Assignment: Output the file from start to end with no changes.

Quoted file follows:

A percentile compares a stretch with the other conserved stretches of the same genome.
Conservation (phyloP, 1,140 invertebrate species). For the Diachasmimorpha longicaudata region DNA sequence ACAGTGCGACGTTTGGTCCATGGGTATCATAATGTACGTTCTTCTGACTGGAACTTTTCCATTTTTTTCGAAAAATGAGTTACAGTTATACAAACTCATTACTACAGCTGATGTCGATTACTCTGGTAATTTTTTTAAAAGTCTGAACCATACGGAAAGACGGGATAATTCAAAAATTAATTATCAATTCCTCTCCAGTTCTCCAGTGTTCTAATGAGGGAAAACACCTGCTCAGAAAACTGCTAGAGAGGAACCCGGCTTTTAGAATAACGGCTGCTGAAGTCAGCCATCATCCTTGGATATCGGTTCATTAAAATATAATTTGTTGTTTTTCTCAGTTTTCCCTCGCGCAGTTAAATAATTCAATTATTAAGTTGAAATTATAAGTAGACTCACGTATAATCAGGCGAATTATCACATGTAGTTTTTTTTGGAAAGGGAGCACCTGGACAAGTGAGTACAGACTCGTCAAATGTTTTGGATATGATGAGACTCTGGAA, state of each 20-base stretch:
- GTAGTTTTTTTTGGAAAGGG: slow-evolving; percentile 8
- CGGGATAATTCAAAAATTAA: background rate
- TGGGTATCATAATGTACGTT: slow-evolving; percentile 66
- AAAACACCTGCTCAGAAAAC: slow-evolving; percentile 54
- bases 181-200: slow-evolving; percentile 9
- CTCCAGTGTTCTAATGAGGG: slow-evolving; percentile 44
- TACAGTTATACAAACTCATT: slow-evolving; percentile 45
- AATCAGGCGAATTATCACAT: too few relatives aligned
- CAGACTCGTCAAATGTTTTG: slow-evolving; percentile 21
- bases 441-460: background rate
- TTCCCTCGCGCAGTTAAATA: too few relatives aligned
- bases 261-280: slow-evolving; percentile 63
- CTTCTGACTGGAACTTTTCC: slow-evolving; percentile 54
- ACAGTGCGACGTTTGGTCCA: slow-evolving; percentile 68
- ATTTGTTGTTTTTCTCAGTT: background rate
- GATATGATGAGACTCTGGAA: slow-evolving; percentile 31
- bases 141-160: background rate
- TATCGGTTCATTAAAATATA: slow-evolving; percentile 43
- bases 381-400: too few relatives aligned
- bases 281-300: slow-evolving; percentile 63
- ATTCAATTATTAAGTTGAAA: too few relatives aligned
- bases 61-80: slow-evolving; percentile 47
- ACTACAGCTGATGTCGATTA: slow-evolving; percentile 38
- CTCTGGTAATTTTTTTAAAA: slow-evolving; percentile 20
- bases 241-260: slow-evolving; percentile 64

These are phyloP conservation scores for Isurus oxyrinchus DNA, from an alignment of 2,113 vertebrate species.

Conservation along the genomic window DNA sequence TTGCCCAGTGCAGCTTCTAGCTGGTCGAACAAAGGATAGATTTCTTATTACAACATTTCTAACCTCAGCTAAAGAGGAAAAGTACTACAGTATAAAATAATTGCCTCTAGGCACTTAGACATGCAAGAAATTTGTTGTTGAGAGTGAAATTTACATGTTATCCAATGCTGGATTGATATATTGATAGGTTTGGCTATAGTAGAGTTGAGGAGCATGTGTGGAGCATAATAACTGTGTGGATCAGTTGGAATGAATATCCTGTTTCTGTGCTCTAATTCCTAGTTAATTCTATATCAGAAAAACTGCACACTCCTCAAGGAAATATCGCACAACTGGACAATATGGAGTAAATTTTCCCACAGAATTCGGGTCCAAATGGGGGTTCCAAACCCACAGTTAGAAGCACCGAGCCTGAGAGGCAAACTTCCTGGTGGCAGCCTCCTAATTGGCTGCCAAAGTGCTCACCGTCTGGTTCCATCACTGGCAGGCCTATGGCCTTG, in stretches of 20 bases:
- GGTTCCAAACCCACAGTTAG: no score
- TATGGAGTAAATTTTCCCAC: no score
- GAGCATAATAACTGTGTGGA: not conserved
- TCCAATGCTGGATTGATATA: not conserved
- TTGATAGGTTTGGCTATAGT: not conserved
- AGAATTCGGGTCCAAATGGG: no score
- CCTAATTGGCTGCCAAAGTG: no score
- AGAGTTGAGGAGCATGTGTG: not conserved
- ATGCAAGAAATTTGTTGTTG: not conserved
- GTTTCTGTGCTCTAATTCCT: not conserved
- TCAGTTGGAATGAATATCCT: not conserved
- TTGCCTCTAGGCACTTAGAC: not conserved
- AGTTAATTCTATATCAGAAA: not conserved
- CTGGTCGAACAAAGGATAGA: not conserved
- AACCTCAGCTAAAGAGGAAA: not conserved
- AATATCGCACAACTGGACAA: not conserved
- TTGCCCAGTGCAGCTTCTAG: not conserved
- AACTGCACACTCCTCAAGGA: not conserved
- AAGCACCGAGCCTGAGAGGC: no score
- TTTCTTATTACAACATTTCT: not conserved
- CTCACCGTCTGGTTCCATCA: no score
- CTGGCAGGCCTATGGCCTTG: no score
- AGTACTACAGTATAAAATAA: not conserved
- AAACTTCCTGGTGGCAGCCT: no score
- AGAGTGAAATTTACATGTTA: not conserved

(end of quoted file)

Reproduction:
A percentile compares a stretch with the other conserved stretches of the same genome.
Conservation (phyloP, 1,140 invertebrate species). For the Diachasmimorpha longicaudata region DNA sequence ACAGTGCGACGTTTGGTCCATGGGTATCATAATGTACGTTCTTCTGACTGGAACTTTTCCATTTTTTTCGAAAAATGAGTTACAGTTATACAAACTCATTACTACAGCTGATGTCGATTACTCTGGTAATTTTTTTAAAAGTCTGAACCATACGGAAAGACGGGATAATTCAAAAATTAATTATCAATTCCTCTCCAGTTCTCCAGTGTTCTAATGAGGGAAAACACCTGCTCAGAAAACTGCTAGAGAGGAACCCGGCTTTTAGAATAACGGCTGCTGAAGTCAGCCATCATCCTTGGATATCGGTTCATTAAAATATAATTTGTTGTTTTTCTCAGTTTTCCCTCGCGCAGTTAAATAATTCAATTATTAAGTTGAAATTATAAGTAGACTCACGTATAATCAGGCGAATTATCACATGTAGTTTTTTTTGGAAAGGGAGCACCTGGACAAGTGAGTACAGACTCGTCAAATGTTTTGGATATGATGAGACTCTGGAA, state of each 20-base stretch:
- GTAGTTTTTTTTGGAAAGGG: slow-evolving; percentile 8
- CGGGATAATTCAAAAATTAA: background rate
- TGGGTATCATAATGTACGTT: slow-evolving; percentile 66
- AAAACACCTGCTCAGAAAAC: slow-evolving; percentile 54
- bases 181-200: slow-evolving; percentile 9
- CTCCAGTGTTCTAATGAGGG: slow-evolving; percentile 44
- TACAGTTATACAAACTCATT: slow-evolving; percentile 45
- AATCAGGCGAATTATCACAT: too few relatives aligned
- CAGACTCGTCAAATGTTTTG: slow-evolving; percentile 21
- bases 441-460: background rate
- TTCCCTCGCGCAGTTAAATA: too few relatives aligned
- bases 261-280: slow-evolving; percentile 63
- CTTCTGACTGGAACTTTTCC: slow-evolving; percentile 54
- ACAGTGCGACGTTTGGTCCA: slow-evolving; percentile 68
- ATTTGTTGTTTTTCTCAGTT: background rate
- GATATGATGAGACTCTGGAA: slow-evolving; percentile 31
- bases 141-160: background rate
- TATCGGTTCATTAAAATATA: slow-evolving; percentile 43
- bases 381-400: too few relatives aligned
- bases 281-300: slow-evolving; percentile 63
- ATTCAATTATTAAGTTGAAA: too few relatives aligned
- bases 61-80: slow-evolving; percentile 47
- ACTACAGCTGATGTCGATTA: slow-evolving; percentile 38
- CTCTGGTAATTTTTTTAAAA: slow-evolving; percentile 20
- bases 241-260: slow-evolving; percentile 64

These are phyloP conservation scores for Isurus oxyrinchus DNA, from an alignment of 2,113 vertebrate species.

Conservation along the genomic window DNA sequence TTGCCCAGTGCAGCTTCTAGCTGGTCGAACAAAGGATAGATTTCTTATTACAACATTTCTAACCTCAGCTAAAGAGGAAAAGTACTACAGTATAAAATAATTGCCTCTAGGCACTTAGACATGCAAGAAATTTGTTGTTGAGAGTGAAATTTACATGTTATCCAATGCTGGATTGATATATTGATAGGTTTGGCTATAGTAGAGTTGAGGAGCATGTGTGGAGCATAATAACTGTGTGGATCAGTTGGAATGAATATCCTGTTTCTGTGCTCTAATTCCTAGTTAATTCTATATCAGAAAAACTGCACACTCCTCAAGGAAATATCGCACAACTGGACAATATGGAGTAAATTTTCCCACAGAATTCGGGTCCAAATGGGGGTTCCAAACCCACAGTTAGAAGCACCGAGCCTGAGAGGCAAACTTCCTGGTGGCAGCCTCCTAATTGGCTGCCAAAGTGCTCACCGTCTGGTTCCATCACTGGCAGGCCTATGGCCTTG, in stretches of 20 bases:
- GGTTCCAAACCCACAGTTAG: no score
- TATGGAGTAAATTTTCCCAC: no score
- GAGCATAATAACTGTGTGGA: not conserved
- TCCAATGCTGGATTGATATA: not conserved
- TTGATAGGTTTGGCTATAGT: not conserved
- AGAATTCGGGTCCAAATGGG: no score
- CCTAATTGGCTGCCAAAGTG: no score
- AGAGTTGAGGAGCATGTGTG: not conserved
- ATGCAAGAAATTTGTTGTTG: not conserved
- GTTTCTGTGCTCTAATTCCT: not conserved
- TCAGTTGGAATGAATATCCT: not conserved
- TTGCCTCTAGGCACTTAGAC: not conserved
- AGTTAATTCTATATCAGAAA: not conserved
- CTGGTCGAACAAAGGATAGA: not conserved
- AACCTCAGCTAAAGAGGAAA: not conserved
- AATATCGCACAACTGGACAA: not conserved
- TTGCCCAGTGCAGCTTCTAG: not conserved
- AACTGCACACTCCTCAAGGA: not conserved
- AAGCACCGAGCCTGAGAGGC: no score
- TTTCTTATTACAACATTTCT: not conserved
- CTCACCGTCTGGTTCCATCA: no score
- CTGGCAGGCCTATGGCCTTG: no score
- AGTACTACAGTATAAAATAA: not conserved
- AAACTTCCTGGTGGCAGCCT: no score
- AGAGTGAAATTTACATGTTA: not conserved